The Board thus concluded that claimant had been overpaid $965.00 in benefits.  It explained that pursuant to 21 V.S.A. ' 1347(a), when an individual received benefits to which she was not entitled as a result of her failure to disclose a material fact, she must repay those benefits to the Department.  The Board found that claimant had been clearly put on notice that she needed to notify the Department immediately if any educational institution offered her employment, and claimant knew that she had been sent a contract weeks before she notified the Department.  Accordingly, the Board ordered claimant to repay the benefits that she received between the weeks ending July 24, 2004 and August 21, 2004.  Claimant appealed.*


On appeal, claimant argues that she should not have to repay the benefits that she received because she did not have a Areasonable reassurance@ of returning to her position, nor was she Aaware of@ the employment contract, until August 13, 2004.  She notes that the school district did not put a return address on the envelope, it did not send the letter by certified mail, nor did it telephone her to notify her of its presence.  Claimant acknowledges that she should have informed the Department once she signed the employment contract, but she asserts that she mistakenly believed that she did not need to inform them of her status until she actually started working.

On review, we will uphold the Board=s decision unless it can be demonstrated that its findings and conclusions are erroneous.  Trombley v. Dep=t of Employment & Training, 146 Vt. 332, 334 (1985).  AFindings will be affirmed if supported by credible evidence, even in the presence of substantial evidence to the contrary.@  Id. (internal quotation marks and citations omitted).  Absent a compelling indication of error, we defer to the Board=s interpretation of a statute that it is charged with executing.  Sec=y, Agency of Natural Res. v. Upper Valley Reg=l Landfill Corp., 167 Vt. 228, 238 (1997).  We find no error here. 


An individual, such as claimant, who performs services in an instructional capacity for an educational institution is not entitled to unemployment benefits based on such services between successive academic years if the individual performs such services in the first academic year and has a Areasonable assurance@ that she will perform such services in the second of such academic years.  21 V.S.A. ' 1343(c)(1).  The Board reasonably concluded that claimant had Areasonable assurance@ of being reemployed once she received an employment contract from the school.  Claimant=s  decision not to open her mail does not obviate the assurance of employment offered by the school district.  To hold otherwise would allow claimant to evade the statutory requirement and claim benefits to which she was not entitled.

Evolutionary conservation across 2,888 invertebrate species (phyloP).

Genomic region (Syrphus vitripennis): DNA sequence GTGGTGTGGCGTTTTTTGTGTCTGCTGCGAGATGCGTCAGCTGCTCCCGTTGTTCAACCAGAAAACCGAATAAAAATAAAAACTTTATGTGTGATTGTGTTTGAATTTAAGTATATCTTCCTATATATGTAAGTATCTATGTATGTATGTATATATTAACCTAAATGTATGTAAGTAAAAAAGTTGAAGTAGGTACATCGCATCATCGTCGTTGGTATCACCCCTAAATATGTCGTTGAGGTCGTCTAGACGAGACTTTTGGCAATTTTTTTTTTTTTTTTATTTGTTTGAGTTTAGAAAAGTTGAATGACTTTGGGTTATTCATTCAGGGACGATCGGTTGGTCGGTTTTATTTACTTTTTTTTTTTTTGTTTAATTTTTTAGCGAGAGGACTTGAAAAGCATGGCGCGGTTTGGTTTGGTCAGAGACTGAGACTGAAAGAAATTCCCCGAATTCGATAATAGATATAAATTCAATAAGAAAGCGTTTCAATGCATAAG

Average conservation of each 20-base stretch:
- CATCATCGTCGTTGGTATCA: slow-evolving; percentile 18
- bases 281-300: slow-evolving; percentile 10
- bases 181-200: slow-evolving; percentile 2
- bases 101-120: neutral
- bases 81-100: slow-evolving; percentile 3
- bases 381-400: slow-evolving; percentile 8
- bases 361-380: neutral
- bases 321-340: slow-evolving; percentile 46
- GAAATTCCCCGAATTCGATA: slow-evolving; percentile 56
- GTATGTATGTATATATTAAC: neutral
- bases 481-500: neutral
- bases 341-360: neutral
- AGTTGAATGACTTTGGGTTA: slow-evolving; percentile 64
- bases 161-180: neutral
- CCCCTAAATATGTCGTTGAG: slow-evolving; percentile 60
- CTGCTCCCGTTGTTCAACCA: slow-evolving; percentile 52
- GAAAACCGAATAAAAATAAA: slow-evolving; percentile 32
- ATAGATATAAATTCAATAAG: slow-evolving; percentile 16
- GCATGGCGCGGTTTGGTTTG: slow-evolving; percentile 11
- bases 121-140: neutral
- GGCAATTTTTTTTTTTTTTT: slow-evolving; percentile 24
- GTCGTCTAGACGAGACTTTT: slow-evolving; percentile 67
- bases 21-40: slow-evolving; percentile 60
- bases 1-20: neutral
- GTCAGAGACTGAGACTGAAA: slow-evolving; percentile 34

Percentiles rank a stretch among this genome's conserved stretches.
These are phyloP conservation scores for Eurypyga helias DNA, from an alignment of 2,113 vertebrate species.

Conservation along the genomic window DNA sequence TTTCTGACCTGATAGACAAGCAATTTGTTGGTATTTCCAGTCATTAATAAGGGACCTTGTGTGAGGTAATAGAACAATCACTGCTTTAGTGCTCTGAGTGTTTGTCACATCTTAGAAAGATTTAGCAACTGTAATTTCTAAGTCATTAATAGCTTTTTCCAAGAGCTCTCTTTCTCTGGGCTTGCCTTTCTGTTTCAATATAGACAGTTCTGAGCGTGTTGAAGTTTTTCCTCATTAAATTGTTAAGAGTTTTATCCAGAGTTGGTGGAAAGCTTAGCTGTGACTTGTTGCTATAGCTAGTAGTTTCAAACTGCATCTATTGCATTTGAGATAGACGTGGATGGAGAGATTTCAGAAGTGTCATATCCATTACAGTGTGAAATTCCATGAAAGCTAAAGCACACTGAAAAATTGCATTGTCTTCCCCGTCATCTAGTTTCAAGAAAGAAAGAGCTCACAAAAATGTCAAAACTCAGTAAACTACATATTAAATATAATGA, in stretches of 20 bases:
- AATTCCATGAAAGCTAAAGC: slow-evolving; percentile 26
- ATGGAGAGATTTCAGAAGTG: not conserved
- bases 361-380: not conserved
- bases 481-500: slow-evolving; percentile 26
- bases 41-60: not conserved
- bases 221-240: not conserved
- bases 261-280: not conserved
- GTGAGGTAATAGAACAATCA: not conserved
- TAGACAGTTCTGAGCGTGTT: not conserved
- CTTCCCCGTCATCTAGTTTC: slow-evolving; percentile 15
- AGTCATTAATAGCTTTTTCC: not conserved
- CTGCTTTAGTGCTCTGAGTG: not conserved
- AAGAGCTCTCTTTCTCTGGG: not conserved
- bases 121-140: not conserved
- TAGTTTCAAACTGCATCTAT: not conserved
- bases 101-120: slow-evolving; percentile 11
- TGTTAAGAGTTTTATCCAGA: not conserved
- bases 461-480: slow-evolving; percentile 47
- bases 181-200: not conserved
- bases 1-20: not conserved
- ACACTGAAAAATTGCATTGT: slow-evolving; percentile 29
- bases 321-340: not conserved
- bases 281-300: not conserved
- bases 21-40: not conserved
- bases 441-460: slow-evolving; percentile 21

The Board concluded that claimant=s failure to inform the Department that she had received an employment contract was a material nondisclosure that rendered her liable to the Department for $965.00.  See 21 V.S.A. ' 1347(a) (individual who receives benefits to which she is not entitled as the result of her nondisclosure or misrepresentation of a material fact, irrespective of whether such nondisclosure or misrepresentation was known or fraudulent, is liable to Department for benefits paid).  While we agree that claimant was ineligible for benefits as of the date that she received her  employment contract, we do not agree that she must therefore repay the Department for all of the benefits that she received after that date.  See In re Prouty, 131 Vt. 504, 509 (1973) (claimant not obligated to repay benefits in the absence of evidence of nondisclosure or misrepresentation).  The Board=s findings indicate that claimant became aware of her employment contract as of the date of her telephone call to the school district.  At that point, she became liable to the Department for the overpayment of benefits due to her failure to disclose a material fact.  We therefore reverse and remand the Board=s decision for a finding as to the date that the telephone call occurred. 


Affirmed in part and reversed and remanded in part.





Paul L. Reiber, Chief Justice



John A. Dooley, Associate Justice



Denise R. Johnson, Associate Justice


*  The Board rendered its decision on December 21, 2004.  Claimant did not file a notice of appeal until January 21, 2005, one day outside of the thirty-day appeal period.  It appears that on that date, claimant asked the Board for an extension of time in which to file her appeal based on medical reasons; it does not appear that the Board ruled on her request.  Given claimant=s request for an extension below, arguably based on excusable neglect, we find the appeal timely under V.R.A.P. 4.  We note that the Department does not challenge the timeliness of claimant=s appeal.